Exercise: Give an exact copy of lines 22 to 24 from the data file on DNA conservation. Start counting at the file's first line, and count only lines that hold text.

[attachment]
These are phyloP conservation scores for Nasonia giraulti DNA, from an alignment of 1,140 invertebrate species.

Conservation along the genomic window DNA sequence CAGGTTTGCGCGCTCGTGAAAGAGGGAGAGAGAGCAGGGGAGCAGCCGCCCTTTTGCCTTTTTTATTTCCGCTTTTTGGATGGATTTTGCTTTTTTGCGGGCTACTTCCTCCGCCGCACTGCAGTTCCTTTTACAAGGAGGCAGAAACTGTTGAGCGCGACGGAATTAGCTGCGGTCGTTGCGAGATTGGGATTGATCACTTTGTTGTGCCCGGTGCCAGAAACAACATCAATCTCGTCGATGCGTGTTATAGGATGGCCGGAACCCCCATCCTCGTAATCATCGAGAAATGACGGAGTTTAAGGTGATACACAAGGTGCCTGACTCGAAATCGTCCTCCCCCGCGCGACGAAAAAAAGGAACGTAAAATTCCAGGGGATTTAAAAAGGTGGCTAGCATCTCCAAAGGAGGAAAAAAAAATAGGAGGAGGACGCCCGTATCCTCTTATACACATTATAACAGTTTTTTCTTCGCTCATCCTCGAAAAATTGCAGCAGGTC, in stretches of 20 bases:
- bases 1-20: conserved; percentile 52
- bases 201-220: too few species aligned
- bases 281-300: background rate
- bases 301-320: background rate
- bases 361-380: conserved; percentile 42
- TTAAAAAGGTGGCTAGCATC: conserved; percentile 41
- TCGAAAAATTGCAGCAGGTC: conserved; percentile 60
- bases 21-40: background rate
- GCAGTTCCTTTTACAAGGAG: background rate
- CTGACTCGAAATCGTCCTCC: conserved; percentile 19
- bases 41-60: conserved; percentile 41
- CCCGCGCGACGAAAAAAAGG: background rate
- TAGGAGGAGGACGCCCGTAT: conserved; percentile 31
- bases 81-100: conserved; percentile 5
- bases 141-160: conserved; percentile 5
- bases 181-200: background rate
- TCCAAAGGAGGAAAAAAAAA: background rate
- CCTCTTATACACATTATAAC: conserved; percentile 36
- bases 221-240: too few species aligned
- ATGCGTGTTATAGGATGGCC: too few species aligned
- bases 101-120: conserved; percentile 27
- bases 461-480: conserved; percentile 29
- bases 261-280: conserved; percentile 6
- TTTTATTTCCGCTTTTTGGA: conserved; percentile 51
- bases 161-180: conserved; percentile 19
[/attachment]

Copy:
- ATGCGTGTTATAGGATGGCC: too few species aligned
- bases 101-120: conserved; percentile 27
- bases 461-480: conserved; percentile 29